Throughout the year we’ll be featuring stories from Hope Street Fellows in Utah. Thank you for sharing your story, Bridget!
There is something magical when a teacher hears students busy at work! As a second grade teacher, I love the moment when students are engaged and involved in learning. I love to see students gather tools, collaborate, and start writing ideas down.
One day, as I was teaching math, I started checking in with students and noticed one student was sitting silently and not working. This type of student is common in many classrooms. Some students think they aren’t “good at” this subject so they aren’t willing to try.
When students aren’t willing to try, I first check for understanding. I had her tell me what she was trying to solve and asked if she had any ideas. I encouraged her to try her idea and tell me if it worked or not. I had her share her idea with the class. I didn’t show or tell this student the answer. I gave encouragement and let her know it’s okay to try and fail and try again. She didn’t need to get it right the first time.
“If I’m not ready, I can’t do this”
In the educational world, there is a lot of talk about students being “ready:” ready for end of year tests, ACT ready, college ready. For a second, think about when you started a new job, entered a new relationship, visited a new place, or did something new. Were you completely ready? I would guess the answer is probably not. We can’t always be ready for something new. We are not always ready but we can always learn as we go. I understand we want students to do their best and being ready has its place, but when we only focus on being ready, we lose students. Students internalize this message as, “If I’m not ready I can’t do this.” This makes them unwilling to try. If a hint of unknown is there, they refuse to attempt the task for fear of failing. Our talk of readiness is hindering some of our students.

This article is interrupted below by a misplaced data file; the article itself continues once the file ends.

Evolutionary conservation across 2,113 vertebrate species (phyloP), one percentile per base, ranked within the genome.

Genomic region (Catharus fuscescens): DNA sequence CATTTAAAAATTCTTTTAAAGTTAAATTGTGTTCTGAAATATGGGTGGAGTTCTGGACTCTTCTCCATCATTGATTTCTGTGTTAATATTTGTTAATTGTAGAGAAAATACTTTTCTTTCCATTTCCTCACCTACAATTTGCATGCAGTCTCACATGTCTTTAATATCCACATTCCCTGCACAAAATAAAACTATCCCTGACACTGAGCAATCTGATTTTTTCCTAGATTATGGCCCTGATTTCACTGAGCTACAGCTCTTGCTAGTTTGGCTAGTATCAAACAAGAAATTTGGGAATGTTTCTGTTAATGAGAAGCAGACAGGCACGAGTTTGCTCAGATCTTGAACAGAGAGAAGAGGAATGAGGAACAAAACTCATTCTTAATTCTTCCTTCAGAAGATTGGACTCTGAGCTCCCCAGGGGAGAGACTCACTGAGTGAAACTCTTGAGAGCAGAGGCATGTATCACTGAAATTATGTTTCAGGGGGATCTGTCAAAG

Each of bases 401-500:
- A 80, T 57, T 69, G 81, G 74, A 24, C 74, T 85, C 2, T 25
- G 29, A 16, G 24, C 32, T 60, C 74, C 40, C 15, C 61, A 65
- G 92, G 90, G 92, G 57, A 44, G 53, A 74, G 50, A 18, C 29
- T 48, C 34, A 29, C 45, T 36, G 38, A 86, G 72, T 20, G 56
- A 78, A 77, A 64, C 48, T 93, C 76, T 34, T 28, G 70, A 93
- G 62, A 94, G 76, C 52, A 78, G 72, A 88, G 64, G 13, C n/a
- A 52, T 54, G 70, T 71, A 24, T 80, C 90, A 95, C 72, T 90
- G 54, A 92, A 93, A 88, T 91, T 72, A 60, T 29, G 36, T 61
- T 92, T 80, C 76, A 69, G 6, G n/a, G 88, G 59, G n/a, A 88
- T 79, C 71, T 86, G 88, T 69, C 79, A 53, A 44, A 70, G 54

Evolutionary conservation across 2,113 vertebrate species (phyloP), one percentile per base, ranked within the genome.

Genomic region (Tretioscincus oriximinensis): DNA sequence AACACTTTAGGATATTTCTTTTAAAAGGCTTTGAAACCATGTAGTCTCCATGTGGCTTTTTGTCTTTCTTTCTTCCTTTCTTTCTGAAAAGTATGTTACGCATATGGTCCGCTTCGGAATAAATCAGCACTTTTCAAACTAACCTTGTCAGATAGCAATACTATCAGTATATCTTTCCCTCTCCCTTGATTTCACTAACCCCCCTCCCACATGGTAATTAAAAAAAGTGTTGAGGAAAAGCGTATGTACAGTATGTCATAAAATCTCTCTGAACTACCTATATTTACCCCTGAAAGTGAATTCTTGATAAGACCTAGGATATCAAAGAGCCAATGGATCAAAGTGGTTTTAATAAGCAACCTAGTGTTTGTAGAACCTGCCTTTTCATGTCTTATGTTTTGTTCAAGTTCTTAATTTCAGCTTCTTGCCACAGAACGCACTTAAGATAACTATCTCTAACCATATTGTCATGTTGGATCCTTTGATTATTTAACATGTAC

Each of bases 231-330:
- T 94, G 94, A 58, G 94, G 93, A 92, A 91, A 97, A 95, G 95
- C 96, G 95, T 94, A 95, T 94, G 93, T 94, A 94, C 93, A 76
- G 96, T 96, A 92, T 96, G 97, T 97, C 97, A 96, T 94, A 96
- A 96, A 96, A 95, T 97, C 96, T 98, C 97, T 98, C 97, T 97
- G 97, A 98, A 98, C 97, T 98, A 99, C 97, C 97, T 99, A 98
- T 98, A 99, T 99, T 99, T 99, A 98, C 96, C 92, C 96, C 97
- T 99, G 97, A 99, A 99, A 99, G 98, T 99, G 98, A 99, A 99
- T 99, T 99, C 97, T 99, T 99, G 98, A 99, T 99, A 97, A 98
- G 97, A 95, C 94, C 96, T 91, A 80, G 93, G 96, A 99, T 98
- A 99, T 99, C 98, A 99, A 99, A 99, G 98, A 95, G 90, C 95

What if teachers, parents, and administration instead focused on whether or not our students are willing to try? Will students try something new? Are they willing to attempt a problem if it’s hard? Are they willing to take a test again if they didn’t pass the first time? Are they willing to go to college even if they have a lower ACT score? Are they willing to invent, create, try, fail, and try again? As we discuss student readiness let’s also talk about students willingness!
Building student willingness
Ready AND willing to learn
As a teacher, I want my students to read on grade level, think critically, and do well on tests. What is even more important to me, however, is that they are willing to try! I want my students to be willing to try and solve difficult math problems, willing to try to read a new word, willing to talk to someone new, try out for a team, and even be willing to attend college without a high ACT score. Success usually doesn’t happen quickly or at the moment we plan. Success happens as we keep trying and keep moving forward! We want all of our students to be successful even if they haven’t been successful yet! So, let’s not only talk about student readiness but also about student willingness.